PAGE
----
The mainstream media fell for the bait. The ever-cooperative Tim Russert grilled Democratic House leader Nancy Pelosi, suggesting that Conyers should take down the Web site explaining his resolution providing for a bipartisan committee to investigate the administration and to recommend whether or not impeachment hearings should begin. (Pelosi, to her credit, didn't fold. She said the Democrats would investigate the handling of intelligence leading up to the war, the corruption in the war and other administration misdeeds. She reminded Russert that checks and balances were the essence of the Constitution.)
 
But Democrats were spooked. Their excitable inside-the-Beltway strategists began worrying that the Democratic left would blow the election by alienating voters in swing districts. Pelosi then had her spokesperson announce that ''impeachment wasn't in the cards'' if Democrats took back the House.
 
It is hard to sort out which is more pathetic: the RNC for hyping this gambit, the press for falling for it or Democratic leaders for cowering at the first sign of a dustup.
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Ain't No Need to Worry - by Sean Gonsalves

This week's phrase for Orwell's dust bin is: ''If you're not doing anything wrong, you have nothing to worry about'' - as in, despite the illegality of the NSA's apparent ''data-mining'' spy program, ''if you're not doing anything wrong (illegal), you have nothing to worry about.''
 
The phrase, of course, begs the question: Who could possibly be opposed to such an important intelligence tool in the never-ending ''war on terror''? And if you don't think about it, it makes perfect sense.
 
Granted, it gives those pesky know-nothing peaceniks an opportunity to throw Benjamin Franklin's observation in the face of endless war hawks (''those who would give up liberty for security deserve neither''), but pay that no mind, my fellow citizen-soldier. Just remember, ''if you're not doing anything wrong, you have nothing to worry about.'' Never mind that the whole idea silently denies that secret power breeds corruption and abuse or that it completely ignores history (i.e., government spying on terrorists like Martin Luther King).
 
''If you're not doing anything wrong, you have nothing to worry about.'' I mean, you can find people's Social Security numbers, medical records, photos, addresses and all manner of highly confidential material on the Internet. So what's the big deal if the government spies on us to make sure none of us are terrorists?
 
OK, sure, there's a huge difference between some stalker using sometimes questionable Internet information to target you and the most powerful government in the world run by a president who thinks his constitutional views are authoritative (except they don't apply to anyone in his administration). That doesn't matter when you realize how patriotic you're being when you simply trust the public pronouncements of the most secretive government in the history of the United States.
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Afghans' uranium levels spark alert - By Alex Kirby

A small sample of Afghan civilians have shown "astonishing" levels of uranium in their urine, an independent scientist says.
 
Critics suspect new weapons were used in Afghanistan
He said they had the same symptoms as some veterans of the 1991 Gulf war.
 
But he found no trace of the depleted uranium (DU) some scientists believe is implicated in Gulf War syndrome.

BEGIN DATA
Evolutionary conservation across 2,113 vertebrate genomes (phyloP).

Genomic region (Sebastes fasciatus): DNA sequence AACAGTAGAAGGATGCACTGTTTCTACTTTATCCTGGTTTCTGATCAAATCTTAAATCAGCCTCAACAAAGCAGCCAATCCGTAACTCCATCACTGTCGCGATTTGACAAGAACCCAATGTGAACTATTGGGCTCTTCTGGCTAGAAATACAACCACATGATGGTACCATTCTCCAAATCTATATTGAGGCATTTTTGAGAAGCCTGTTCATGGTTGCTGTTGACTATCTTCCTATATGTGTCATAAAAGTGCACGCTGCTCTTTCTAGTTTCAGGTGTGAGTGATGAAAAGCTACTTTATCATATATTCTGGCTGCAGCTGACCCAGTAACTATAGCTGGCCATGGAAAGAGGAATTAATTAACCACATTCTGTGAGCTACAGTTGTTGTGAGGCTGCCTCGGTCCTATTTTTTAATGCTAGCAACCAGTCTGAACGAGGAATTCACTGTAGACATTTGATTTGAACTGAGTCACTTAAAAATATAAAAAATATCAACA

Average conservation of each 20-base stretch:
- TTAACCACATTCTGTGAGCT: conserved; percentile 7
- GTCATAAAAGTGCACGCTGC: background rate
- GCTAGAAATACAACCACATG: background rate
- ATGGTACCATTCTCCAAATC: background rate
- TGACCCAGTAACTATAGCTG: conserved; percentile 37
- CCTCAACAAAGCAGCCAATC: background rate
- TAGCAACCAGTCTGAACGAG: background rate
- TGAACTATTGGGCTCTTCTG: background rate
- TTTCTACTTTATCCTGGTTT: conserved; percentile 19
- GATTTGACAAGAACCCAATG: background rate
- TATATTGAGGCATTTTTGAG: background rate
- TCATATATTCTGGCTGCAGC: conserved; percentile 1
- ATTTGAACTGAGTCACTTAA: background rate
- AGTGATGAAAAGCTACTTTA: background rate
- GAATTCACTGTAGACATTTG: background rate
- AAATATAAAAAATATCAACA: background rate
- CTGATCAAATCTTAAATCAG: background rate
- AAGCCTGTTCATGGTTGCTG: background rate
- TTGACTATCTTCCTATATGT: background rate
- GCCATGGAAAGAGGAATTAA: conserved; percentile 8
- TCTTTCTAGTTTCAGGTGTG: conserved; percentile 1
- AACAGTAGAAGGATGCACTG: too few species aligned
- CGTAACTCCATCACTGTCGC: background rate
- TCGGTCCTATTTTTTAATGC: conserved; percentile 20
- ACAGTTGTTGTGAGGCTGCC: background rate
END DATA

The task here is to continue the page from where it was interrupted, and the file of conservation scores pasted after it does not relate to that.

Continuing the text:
Other researchers suggest new types of radioactive weapons may have been used in Afghanistan.
 
The scientist is Dr Asaf Durakovic, of the Uranium Medical Research Center (UMRC), based in Canada.
 
Dr Durakovic, a former US army adviser who is now a professor of medicine, said in 2000 he had found "significant" DU levels in two-thirds of the 17 Gulf veterans he had tested.
 
In May 2002, he sent a team to Afghanistan to interview and examine civilians there.
 
The UMRC says: "Independent monitoring of the weapon types and delivery systems indicate that radioactive, toxic uranium alloys and hard-target uranium warheads were being used by the coalition forces." There is no official support for its claims, or backing from other scientists.
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The Snooping Goes Beyond Phone Calls

How the government sidesteps the Privacy Act by purchasing commercial data
 
 
Furor and confusion over allegations that major phone companies have surrendered customer calling records to the National Security Agency continue to roil Washington. But if AT&T Inc. (T ) and possibly others have turned over records to the NSA, the phone giants represent only one of many commercial sources of personal data that the government seeks to "mine" for evidence of terrorist plots and other threats.
 
The Departments of Justice, State, and Homeland Security spend millions annually to buy commercial databases that track Americans' finances, phone numbers, and biographical information, according to a report last month by the U.S. Government Accountability Office, the investigative arm of Congress. Often, the agencies and their contractors don't ensure the data's accuracy, the GAO found.
 
Buying commercially collected data allows the government to dodge certain privacy rules. The Privacy Act of 1974 restricts how federal agencies may use such information and requires disclosure of what the government is doing with it. But the law applies only when the government is doing the data collecting.
 
"Grabbing data wholesale from the private sector is the way agencies are getting around the requirements of the Privacy Act and the Fourth Amendment," says Jim Harper, director of information policy studies at the libertarian Cato Institute in Washington and a member of the Homeland Security Dept.'s Data Privacy & Integrity Advisory Committee.